File Download
  Links for fulltext
     (May Require Subscription)
Supplementary

postgraduate thesis: Molecular ecology of chasmoendolithic environments in Miers Valley, McMurdo Dry Valleys, Antarctica

TitleMolecular ecology of chasmoendolithic environments in Miers Valley, McMurdo Dry Valleys, Antarctica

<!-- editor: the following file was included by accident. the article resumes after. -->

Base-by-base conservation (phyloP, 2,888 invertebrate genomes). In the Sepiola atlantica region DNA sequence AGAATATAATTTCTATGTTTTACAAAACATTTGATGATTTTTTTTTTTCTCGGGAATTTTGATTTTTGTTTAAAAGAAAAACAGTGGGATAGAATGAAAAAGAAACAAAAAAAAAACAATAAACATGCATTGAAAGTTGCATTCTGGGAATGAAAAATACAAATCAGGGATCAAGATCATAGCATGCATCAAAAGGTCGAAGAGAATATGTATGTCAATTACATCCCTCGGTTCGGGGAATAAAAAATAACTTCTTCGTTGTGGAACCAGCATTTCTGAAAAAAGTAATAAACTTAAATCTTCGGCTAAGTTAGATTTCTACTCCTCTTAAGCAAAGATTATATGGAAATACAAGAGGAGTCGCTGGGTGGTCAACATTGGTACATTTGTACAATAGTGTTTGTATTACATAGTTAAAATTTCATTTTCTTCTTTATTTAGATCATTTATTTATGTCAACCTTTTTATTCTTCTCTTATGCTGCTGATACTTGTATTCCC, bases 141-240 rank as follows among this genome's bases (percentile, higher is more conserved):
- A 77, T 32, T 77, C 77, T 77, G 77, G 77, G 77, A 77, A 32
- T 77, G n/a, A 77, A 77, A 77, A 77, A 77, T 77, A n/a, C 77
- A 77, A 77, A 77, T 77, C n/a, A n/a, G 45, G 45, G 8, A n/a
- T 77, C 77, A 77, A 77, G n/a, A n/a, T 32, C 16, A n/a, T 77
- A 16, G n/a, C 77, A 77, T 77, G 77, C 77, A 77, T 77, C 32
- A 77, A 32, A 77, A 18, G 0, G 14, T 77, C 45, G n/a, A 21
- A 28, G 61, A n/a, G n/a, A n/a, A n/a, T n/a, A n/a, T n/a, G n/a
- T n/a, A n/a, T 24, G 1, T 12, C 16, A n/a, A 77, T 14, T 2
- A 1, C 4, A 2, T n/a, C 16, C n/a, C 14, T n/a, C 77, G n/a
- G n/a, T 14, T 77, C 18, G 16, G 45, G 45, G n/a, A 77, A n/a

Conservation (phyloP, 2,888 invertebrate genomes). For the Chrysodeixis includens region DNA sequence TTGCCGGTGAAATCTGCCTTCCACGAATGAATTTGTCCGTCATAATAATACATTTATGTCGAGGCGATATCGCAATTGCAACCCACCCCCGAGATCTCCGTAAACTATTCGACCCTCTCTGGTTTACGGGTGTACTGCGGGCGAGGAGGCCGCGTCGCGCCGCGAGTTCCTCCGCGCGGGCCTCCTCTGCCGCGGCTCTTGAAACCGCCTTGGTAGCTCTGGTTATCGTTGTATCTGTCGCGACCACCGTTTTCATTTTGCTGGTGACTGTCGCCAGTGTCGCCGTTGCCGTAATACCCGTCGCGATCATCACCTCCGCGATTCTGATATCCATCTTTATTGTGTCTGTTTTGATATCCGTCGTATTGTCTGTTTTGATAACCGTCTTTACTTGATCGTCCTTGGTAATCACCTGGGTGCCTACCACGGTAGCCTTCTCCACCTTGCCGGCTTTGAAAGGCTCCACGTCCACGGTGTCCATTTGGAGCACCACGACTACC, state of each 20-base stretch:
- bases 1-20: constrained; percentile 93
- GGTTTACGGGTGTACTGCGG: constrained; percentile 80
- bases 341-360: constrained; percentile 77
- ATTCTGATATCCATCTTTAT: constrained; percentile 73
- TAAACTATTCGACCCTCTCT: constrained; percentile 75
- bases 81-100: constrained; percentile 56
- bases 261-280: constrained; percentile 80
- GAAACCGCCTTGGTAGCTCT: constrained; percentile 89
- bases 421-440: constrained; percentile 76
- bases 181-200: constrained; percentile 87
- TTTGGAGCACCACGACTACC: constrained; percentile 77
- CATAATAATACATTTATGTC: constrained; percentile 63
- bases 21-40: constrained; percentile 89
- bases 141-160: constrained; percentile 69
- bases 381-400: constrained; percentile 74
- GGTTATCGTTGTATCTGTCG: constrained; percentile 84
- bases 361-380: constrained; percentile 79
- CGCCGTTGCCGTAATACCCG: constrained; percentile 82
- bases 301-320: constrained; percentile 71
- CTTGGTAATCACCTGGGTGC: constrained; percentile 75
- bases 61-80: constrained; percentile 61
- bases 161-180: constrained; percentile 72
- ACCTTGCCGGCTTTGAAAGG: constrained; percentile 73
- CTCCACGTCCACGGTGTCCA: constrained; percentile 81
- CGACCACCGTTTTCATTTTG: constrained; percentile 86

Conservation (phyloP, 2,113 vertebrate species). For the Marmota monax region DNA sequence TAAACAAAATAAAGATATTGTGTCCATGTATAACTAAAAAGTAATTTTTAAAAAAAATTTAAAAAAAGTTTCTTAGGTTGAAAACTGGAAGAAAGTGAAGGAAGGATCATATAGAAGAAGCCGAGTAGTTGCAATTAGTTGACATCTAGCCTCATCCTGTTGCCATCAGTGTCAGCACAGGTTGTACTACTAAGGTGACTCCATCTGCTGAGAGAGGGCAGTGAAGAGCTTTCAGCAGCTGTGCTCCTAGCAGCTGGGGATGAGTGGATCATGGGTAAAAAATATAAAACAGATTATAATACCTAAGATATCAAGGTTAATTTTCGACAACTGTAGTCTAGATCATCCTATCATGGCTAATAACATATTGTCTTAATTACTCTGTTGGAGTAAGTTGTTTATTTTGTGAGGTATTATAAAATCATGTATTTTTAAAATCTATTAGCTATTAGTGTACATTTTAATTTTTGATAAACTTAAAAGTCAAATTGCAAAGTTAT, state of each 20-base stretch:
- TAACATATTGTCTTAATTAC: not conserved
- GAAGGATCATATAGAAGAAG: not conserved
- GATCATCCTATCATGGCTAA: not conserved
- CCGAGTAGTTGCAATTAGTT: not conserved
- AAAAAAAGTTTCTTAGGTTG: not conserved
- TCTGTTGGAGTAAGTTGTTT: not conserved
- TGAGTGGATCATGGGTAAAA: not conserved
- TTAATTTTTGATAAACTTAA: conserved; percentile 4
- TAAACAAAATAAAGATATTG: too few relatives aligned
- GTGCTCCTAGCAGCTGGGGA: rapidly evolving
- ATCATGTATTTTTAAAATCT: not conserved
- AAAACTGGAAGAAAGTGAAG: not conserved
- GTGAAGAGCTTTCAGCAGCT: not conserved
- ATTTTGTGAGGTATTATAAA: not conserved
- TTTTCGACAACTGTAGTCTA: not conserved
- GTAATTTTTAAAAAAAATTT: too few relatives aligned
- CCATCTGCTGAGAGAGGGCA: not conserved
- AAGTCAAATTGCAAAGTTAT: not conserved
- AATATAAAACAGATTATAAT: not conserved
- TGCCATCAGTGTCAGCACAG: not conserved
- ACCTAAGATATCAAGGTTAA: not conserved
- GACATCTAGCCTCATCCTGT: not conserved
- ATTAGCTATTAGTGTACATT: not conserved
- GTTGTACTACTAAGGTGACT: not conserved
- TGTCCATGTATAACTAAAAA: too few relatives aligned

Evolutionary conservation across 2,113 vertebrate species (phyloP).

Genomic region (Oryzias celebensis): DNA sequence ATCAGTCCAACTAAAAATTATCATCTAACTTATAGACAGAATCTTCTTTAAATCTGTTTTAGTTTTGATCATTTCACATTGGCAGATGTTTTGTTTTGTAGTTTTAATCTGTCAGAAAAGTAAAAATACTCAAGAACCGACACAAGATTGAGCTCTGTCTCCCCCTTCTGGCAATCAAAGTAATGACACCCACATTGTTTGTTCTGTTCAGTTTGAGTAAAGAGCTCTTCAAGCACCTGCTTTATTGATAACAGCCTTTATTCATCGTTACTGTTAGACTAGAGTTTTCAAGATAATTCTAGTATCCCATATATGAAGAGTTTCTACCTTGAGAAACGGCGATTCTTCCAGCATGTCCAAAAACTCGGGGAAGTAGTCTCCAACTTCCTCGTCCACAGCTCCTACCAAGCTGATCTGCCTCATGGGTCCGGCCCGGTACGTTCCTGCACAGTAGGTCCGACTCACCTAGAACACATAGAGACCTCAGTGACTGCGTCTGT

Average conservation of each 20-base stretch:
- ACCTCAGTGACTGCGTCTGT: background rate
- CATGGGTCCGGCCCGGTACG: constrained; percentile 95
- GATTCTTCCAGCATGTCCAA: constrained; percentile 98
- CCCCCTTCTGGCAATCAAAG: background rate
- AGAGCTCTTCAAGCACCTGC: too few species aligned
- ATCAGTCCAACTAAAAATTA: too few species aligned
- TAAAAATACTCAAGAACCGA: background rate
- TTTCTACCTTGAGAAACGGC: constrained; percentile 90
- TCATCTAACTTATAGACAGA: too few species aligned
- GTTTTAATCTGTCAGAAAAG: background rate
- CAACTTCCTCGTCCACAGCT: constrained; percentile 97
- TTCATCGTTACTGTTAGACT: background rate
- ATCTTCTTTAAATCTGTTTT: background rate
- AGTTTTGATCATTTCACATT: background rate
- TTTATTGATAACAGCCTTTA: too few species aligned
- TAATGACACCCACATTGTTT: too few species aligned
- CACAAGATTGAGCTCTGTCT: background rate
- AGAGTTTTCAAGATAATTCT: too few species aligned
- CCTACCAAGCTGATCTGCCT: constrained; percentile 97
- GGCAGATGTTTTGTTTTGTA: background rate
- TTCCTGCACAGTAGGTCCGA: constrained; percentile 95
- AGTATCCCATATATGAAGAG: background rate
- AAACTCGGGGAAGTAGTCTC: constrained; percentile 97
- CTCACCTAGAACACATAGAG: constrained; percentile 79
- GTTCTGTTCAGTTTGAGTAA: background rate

Authors
Advisors
Advisor(s):Pointing, SB
Issue Date2012
PublisherThe University of Hong Kong (Pokfulam, Hong Kong)
Citation
Yung, C. [容卓敏]. (2012). Molecular ecology of chasmoendolithic environments in Miers Valley, McMurdo Dry Valleys, Antarctica. (Thesis). University of Hong Kong, Pokfulam, Hong Kong SAR. Retrieved from http://dx.doi.org/10.5353/th_b4784999